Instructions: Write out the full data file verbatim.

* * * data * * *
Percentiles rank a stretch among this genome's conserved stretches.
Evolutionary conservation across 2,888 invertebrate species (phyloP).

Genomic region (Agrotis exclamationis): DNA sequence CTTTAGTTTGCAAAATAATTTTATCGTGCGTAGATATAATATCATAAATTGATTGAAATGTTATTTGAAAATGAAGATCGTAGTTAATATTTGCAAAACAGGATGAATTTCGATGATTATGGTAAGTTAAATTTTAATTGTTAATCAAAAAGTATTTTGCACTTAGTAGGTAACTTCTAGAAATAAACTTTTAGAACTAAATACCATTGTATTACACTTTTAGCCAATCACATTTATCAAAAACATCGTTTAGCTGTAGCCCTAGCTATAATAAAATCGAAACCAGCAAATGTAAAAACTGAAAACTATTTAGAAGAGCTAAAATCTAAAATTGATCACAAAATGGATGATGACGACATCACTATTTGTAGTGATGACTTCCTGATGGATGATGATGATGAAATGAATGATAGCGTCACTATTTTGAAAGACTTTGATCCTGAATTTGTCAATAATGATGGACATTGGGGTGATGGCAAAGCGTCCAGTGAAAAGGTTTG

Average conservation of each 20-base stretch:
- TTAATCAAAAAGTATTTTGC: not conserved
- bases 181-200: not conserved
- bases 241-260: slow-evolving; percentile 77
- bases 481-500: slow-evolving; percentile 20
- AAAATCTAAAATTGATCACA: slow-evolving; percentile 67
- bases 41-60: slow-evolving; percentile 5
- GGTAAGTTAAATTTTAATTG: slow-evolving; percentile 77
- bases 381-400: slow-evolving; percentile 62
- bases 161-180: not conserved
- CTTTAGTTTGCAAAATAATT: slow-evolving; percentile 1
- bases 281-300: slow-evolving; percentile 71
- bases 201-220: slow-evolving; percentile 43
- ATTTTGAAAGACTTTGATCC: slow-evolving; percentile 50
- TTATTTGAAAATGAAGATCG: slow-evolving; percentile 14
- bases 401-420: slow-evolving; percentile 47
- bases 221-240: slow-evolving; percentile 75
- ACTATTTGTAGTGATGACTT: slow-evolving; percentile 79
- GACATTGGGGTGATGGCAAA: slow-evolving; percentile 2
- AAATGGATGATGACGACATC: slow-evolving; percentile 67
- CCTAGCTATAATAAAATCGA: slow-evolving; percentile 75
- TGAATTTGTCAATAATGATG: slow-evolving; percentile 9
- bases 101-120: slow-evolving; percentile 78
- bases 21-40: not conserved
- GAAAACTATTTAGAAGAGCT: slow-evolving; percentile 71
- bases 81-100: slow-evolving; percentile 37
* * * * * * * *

Percentiles rank a stretch among this genome's conserved stretches.
Evolutionary conservation across 2,888 invertebrate species (phyloP).

Genomic region (Agrotis exclamationis): DNA sequence CTTTAGTTTGCAAAATAATTTTATCGTGCGTAGATATAATATCATAAATTGATTGAAATGTTATTTGAAAATGAAGATCGTAGTTAATATTTGCAAAACAGGATGAATTTCGATGATTATGGTAAGTTAAATTTTAATTGTTAATCAAAAAGTATTTTGCACTTAGTAGGTAACTTCTAGAAATAAACTTTTAGAACTAAATACCATTGTATTACACTTTTAGCCAATCACATTTATCAAAAACATCGTTTAGCTGTAGCCCTAGCTATAATAAAATCGAAACCAGCAAATGTAAAAACTGAAAACTATTTAGAAGAGCTAAAATCTAAAATTGATCACAAAATGGATGATGACGACATCACTATTTGTAGTGATGACTTCCTGATGGATGATGATGATGAAATGAATGATAGCGTCACTATTTTGAAAGACTTTGATCCTGAATTTGTCAATAATGATGGACATTGGGGTGATGGCAAAGCGTCCAGTGAAAAGGTTTG

Average conservation of each 20-base stretch:
- TTAATCAAAAAGTATTTTGC: not conserved
- bases 181-200: not conserved
- bases 241-260: slow-evolving; percentile 77
- bases 481-500: slow-evolving; percentile 20
- AAAATCTAAAATTGATCACA: slow-evolving; percentile 67
- bases 41-60: slow-evolving; percentile 5
- GGTAAGTTAAATTTTAATTG: slow-evolving; percentile 77
- bases 381-400: slow-evolving; percentile 62
- bases 161-180: not conserved
- CTTTAGTTTGCAAAATAATT: slow-evolving; percentile 1
- bases 281-300: slow-evolving; percentile 71
- bases 201-220: slow-evolving; percentile 43
- ATTTTGAAAGACTTTGATCC: slow-evolving; percentile 50
- TTATTTGAAAATGAAGATCG: slow-evolving; percentile 14
- bases 401-420: slow-evolving; percentile 47
- bases 221-240: slow-evolving; percentile 75
- ACTATTTGTAGTGATGACTT: slow-evolving; percentile 79
- GACATTGGGGTGATGGCAAA: slow-evolving; percentile 2
- AAATGGATGATGACGACATC: slow-evolving; percentile 67
- CCTAGCTATAATAAAATCGA: slow-evolving; percentile 75
- TGAATTTGTCAATAATGATG: slow-evolving; percentile 9
- bases 101-120: slow-evolving; percentile 78
- bases 21-40: not conserved
- GAAAACTATTTAGAAGAGCT: slow-evolving; percentile 71
- bases 81-100: slow-evolving; percentile 37